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This nine-page article, originally published in the San Francisco Argonaut, is available at no charge via .pdf upon email request, or may be read here. Full credit to the author of this study, Conor Casey.
The area south of Islais Creek Channel (Third Street Drawbridge) was once a 4,446-acreMexican land grant in 1839 to Jose Cornelio de Bernal. It was named Rincon de lasSalinas y Portrero Viejo (Place of the Salt Works and old Pasture) and had been used forthe grazing of cows of Mission Dolores that roamed the area since Spanish days. It hadremained undeveloped except for a few shacks that cattle tenders used. In the late 1840s,two early land developers, Dr. John Townsend and Corneille de Boom, convinced Bernalto sell his land to develop the area. Robert Hunter and his brother Phillip became agents for Bernal but the venture failed to become successful. Robert and Phillip stayed on and ran a dairy on the land they purchased around Griffith and Oakdale avenues. Many feelthat the point, Hunters Point, was named for these brothers. The San Bruno Toll Road (San Bruno Avenue) had been constructed in the late 1850s to the west of Hunters Point and afforded a means of transportation of cows from the Miller and Lux Ranch in what was to become "South San Francisco.” Ironically, the area around Bayview was named "South San Francisco” in the 1800s but this name use was discouraged when Bayview became the designated name in 1909 when a commission in San Francisco was installed to change names of streets to clear up the confusion of identical or similar names that abounded in the city.
Miller and Lux began using the area when slaughterhouses closer to downtown San Francisco were ordered to move further south from the central populated area (Rincon Hill) due to the odor and sights they generated. Roth’s and Blum’s slaughterhouse at 1490 Fairfax Ave. was one of the first slaughterhouses to be built in the Bayview area. By this time, Railroad Street (later Third Street — built across Mission Bay) offered a solution to transportation to the area. Miller and Lux built a slaughterhouse to service their vast cattle empire. The four main slaughterhouses in the area that harbored 18 slaughterhouses were: Miller and Lux; James Allan and Son; the H. Moffatt Company; and J. G. Johnson. Most of the slaughterhouses were built over pilings on the Islas Creek to allow the water to wash out the foul by-products of their operations. The heyday of Butcher town was over by 1906 and the last slaughterhouse closed in 1971.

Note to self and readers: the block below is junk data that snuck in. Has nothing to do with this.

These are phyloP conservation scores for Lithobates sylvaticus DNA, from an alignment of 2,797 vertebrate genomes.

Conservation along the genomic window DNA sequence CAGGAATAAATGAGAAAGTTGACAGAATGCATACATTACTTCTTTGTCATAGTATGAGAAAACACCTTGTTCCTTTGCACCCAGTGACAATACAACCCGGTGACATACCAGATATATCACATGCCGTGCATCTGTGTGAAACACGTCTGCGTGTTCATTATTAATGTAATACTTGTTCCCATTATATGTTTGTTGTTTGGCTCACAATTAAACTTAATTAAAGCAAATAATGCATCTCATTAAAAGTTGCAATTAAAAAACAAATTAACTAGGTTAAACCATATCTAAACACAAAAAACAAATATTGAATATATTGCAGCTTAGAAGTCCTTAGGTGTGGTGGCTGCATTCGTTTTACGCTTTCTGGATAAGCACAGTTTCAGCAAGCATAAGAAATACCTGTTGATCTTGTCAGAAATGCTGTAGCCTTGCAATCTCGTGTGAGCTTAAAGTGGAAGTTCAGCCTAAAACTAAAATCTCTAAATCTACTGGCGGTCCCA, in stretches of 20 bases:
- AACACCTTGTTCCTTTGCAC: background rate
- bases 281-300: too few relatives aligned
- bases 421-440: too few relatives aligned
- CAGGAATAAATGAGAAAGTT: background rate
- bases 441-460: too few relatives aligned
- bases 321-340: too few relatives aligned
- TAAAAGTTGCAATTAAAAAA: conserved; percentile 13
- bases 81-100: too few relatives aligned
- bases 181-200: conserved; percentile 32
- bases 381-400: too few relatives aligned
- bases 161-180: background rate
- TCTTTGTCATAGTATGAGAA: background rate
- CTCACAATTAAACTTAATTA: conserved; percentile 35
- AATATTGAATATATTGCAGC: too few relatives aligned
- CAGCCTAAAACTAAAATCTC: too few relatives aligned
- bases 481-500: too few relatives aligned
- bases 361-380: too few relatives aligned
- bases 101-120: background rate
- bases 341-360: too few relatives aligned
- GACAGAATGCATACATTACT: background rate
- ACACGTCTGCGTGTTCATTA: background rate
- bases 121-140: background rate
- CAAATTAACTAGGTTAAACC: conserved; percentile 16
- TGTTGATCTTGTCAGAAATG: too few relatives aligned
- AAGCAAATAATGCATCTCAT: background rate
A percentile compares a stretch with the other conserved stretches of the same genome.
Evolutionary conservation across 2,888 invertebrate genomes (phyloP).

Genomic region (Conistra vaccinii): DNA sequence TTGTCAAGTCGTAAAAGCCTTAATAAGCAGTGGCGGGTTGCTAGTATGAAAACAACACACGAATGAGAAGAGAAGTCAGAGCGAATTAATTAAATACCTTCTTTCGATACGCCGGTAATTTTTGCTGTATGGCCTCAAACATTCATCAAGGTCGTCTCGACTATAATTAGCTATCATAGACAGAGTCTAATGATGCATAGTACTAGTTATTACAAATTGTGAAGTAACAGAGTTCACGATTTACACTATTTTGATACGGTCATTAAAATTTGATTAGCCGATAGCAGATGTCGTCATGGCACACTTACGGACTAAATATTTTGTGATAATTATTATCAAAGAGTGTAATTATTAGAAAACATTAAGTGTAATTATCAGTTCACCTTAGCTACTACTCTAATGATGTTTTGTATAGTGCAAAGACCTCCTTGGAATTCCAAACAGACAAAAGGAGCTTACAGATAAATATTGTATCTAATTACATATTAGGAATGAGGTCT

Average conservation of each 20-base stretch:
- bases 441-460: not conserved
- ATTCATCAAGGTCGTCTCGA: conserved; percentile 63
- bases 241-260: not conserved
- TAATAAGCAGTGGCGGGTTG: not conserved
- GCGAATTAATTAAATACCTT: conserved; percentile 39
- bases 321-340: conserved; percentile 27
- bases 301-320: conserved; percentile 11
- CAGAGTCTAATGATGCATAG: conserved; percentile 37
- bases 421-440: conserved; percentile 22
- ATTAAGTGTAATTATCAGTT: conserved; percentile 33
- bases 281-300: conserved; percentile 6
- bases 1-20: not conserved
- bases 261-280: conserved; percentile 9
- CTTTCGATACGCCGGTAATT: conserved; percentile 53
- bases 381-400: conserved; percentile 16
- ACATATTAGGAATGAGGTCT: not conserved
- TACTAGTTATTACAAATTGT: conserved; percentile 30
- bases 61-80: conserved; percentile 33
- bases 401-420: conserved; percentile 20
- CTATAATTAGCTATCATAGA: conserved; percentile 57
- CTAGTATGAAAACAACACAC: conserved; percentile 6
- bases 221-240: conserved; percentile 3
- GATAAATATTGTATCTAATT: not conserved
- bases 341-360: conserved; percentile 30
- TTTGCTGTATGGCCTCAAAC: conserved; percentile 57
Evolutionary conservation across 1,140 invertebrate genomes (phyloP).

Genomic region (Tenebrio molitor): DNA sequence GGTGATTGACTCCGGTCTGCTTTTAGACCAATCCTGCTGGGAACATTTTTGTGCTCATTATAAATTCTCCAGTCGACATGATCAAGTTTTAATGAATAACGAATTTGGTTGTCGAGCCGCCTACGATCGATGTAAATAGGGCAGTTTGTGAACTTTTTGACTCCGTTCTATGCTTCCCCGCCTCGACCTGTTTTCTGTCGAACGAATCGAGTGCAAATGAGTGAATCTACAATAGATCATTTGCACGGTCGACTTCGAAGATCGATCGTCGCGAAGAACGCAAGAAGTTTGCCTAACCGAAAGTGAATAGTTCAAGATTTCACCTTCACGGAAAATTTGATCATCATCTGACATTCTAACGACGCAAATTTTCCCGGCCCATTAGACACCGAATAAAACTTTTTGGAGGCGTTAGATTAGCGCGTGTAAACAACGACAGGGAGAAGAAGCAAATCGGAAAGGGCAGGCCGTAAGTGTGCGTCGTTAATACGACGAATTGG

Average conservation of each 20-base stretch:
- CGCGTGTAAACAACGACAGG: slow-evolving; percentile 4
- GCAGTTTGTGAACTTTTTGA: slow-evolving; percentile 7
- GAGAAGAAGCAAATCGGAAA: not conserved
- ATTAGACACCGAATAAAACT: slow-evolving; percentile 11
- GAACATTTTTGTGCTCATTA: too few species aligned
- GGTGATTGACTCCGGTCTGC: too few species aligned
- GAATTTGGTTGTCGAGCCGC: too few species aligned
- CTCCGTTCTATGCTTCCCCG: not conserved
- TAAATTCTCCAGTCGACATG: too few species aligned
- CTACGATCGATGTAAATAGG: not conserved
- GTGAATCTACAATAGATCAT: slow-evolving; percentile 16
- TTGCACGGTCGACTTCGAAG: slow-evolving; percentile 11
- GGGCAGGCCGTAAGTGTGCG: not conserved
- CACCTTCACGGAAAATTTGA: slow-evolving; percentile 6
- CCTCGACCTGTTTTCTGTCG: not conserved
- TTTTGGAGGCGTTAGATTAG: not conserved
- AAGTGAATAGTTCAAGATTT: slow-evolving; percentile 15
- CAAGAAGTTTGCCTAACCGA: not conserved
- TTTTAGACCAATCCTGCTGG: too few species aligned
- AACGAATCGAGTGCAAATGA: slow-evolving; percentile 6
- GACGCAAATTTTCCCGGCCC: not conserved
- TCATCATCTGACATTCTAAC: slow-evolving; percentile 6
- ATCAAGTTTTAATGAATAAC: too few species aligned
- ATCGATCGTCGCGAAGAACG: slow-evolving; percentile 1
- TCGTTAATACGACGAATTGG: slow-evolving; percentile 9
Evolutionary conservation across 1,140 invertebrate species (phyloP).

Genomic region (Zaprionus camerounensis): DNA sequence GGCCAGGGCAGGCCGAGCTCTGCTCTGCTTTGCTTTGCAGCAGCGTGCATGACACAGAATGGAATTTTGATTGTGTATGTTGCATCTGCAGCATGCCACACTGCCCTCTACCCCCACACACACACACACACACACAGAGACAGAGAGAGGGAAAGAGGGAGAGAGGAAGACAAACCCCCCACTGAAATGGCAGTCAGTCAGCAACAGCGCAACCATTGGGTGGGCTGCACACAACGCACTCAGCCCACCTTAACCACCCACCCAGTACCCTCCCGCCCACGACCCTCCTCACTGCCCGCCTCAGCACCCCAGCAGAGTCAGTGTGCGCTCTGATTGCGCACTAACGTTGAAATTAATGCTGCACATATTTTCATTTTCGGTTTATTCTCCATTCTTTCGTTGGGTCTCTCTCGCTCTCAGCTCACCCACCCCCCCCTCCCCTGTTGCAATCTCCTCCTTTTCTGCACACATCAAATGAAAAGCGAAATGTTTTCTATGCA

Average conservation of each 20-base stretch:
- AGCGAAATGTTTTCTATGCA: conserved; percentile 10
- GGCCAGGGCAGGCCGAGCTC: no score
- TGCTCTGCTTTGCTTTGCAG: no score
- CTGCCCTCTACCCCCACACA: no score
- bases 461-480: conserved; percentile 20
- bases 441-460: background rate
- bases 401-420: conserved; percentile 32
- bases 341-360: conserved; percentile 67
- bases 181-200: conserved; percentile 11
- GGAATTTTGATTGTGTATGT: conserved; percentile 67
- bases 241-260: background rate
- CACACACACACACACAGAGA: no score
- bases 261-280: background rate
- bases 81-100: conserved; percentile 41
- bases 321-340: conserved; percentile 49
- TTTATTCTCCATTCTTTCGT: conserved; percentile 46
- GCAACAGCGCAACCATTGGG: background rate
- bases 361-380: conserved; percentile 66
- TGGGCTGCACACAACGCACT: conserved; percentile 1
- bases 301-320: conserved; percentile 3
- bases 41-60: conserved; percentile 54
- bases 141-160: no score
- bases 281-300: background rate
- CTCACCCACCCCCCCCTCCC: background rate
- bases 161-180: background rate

Hundreds of butchers were needed for these enterprises as well as cowboys who herded the cattle to the slaughterhouses. At one point, 3,500 people worked in the slaughterhouses. A close-knit community developed around the processing and distribution of meat products to the San Francisco community. Roth and Blum sold their business to Alpert Packing Company who later sold the business to James Allen. James Allen and Son Meat Packing Company was located at
Newhall and Evans streets. This became the largest slaughterhouse in the area. On Third Street, H. Moffat Company developed a meat packing plant and on Sixth Avenue (Kirkwood) and Quint Street, Dommique Legallet started the Legallet Wool Pullery and Tannery to process sheep. They later moved to 1099 Quesada Ave. Legal let started business in 1879 and remained in business until 1970. Next to the Legallet Wool Pullery was the site of the rodeo that produced entertainment for the developing community.
Associated with the slaughterhouses was the need to move the cattle from the railroad cars that they arrived in and from the barges that docked along the waterside in India and South Basin. Use of the barges from Oakland and points south in the Bay offered inexpensive travel from all points to the slaughterhouses.
Along with the slaughterhouses developed a number of businesses associated with the slaughter of cows: tanneries for the processing of hides, tallow houses to produce candles, etc., leather and saddle shops to work the leather into products, etc. In the surrounding area, the Hunters Point waterside attracted shipbuilders as early as 1866 when Munder’s boatyard constructed schooners. Dry docks were constructed for boat repair. The Union Iron Works graving docks were purchased by the United States Shipbuilding Corporation which in turn was purchased by Bethlehem Steel in 1905. The docks only a short distance from the slaughterhouses offered working opportunities of employment for hundreds of men.
It wasn’t until after the 1906 earthquake that the area attracted numbers of people who wanted cheap land for housing and a clean place to live and raise their children. Over a period of time, the slaughterhouses either quit business or moved further away from this developing area that was becoming overpopulated. Miller and Lux ceased to exist on the Peninsula when Gustavus Swift purchased the land south of San Bruno Mountain and the South San Francisco Land and Improvement Company began the business of developing the land of South San Francisco. In 1894, Western Meat was incorporated and the packing business began in the area which was named South San Francisco.